Albert Simpkins, Ambrose Guzlin, Anderson Ferrell School, Blackberry Creek, Bob Williams, Charles Carpenter, Coon Branch School, Delorme School, Devil Anse Hatfield, Dials Branch School, Dick Bachtel, education, Elias Hatfield, Elias Hatfield School, Ella Hatfield McCoy, feud, feuds, Hatfield School, Hatfield-McCoy Feud, Head of Blackberry School, Henry D. Hatfield, history, Homer Claude McCoy, Jackson County, Johnnie Rutherford, Kate Ray, Kentucky, Lee Rutherford, Logan County, Mate Creek, Mate Creek School, Matewan, Mike Clingenpeel, Mingo County, Mud Fork, Pharmer McCoy, Pike County, Ransom, Sam Jackson, Scott Justice, teacher, Tolbert McCoy, Tug River, Upper Mate Creek School, W.A. McCoy, West Virginia, Will Bachtel
From “The Rise of Education and the Decline of Feudal Tendencies in the Tug River Valley of West Virginia and Kentucky in Relation to the Hatfield and McCoy Feud” by Homer Claude McCoy (1950):
The following list of school houses are given to determine the location of schools at the time of the feud. Most of the information obtained in regard to the existence of schools and their teachers have been received from interviews. These people were actual students at the schools or had brothers or sisters who went to school there. This information has been verified when possible from different interviews.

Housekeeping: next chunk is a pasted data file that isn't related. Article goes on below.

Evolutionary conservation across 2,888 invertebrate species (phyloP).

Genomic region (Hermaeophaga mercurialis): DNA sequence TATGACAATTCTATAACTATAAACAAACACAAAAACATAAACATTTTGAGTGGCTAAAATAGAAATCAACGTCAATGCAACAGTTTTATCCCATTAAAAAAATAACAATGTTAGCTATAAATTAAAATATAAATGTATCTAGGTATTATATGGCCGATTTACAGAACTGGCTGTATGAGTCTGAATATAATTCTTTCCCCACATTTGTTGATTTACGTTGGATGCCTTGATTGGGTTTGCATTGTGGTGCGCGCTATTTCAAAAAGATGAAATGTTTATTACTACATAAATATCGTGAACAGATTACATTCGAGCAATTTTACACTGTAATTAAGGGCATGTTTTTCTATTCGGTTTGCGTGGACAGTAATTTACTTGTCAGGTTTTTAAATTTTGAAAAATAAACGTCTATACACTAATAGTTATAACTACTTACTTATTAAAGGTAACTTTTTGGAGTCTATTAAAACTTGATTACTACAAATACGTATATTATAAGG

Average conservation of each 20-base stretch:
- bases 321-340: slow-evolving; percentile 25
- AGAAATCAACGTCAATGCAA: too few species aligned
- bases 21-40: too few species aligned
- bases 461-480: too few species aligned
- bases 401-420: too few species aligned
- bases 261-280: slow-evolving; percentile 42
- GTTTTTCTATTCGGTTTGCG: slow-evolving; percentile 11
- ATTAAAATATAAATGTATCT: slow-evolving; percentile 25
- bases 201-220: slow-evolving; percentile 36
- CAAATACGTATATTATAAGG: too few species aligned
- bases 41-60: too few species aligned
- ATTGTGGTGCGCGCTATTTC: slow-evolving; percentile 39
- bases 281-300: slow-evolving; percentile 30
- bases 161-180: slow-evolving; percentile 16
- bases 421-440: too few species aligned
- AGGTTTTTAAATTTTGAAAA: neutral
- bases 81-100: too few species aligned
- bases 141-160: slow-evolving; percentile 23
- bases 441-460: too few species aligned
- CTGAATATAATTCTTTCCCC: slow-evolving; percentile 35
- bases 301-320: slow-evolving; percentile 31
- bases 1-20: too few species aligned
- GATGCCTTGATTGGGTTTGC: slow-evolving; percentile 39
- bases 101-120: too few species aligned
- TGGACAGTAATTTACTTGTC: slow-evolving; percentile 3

Mate Creek School: Mate Creek School was located about a mile up Mate Creek from Matewan which is located at its mouth. It was a log structure and had only one room. The schoolhouse was used during the feud as a prison to retain the three McCoy boys in. David Ross was the teacher of the school during the time of the feud, 1882, just a few days after the boys were held there, and there is a possibility that there was school there before the incident and that David Ross was the teacher.
Upper Mate Creek School: It is believed that there was a school at the head of Mate Creek, but the information is not strong enough to be substantiated.
Coon Branch School: Coon Branch School was located in Kentucky across from the site of Matewan. The teacher of the Coon Branch School was Ambrose Guzlin, and was attending in 1887.
Anderson Ferrell School: This school was located on Anderson Ferrell’s farm a mile below Matewan and came into use when the Mate Creek School was closed about 1883. The teacher of this school was Johnnie Rutherford.
Hatfield School: This school was located on the farm of Elias Hatfield in a hollow behind his home. It was a log structure and came into use when the railroad made it necessary to eliminate the Anderson Ferrell School.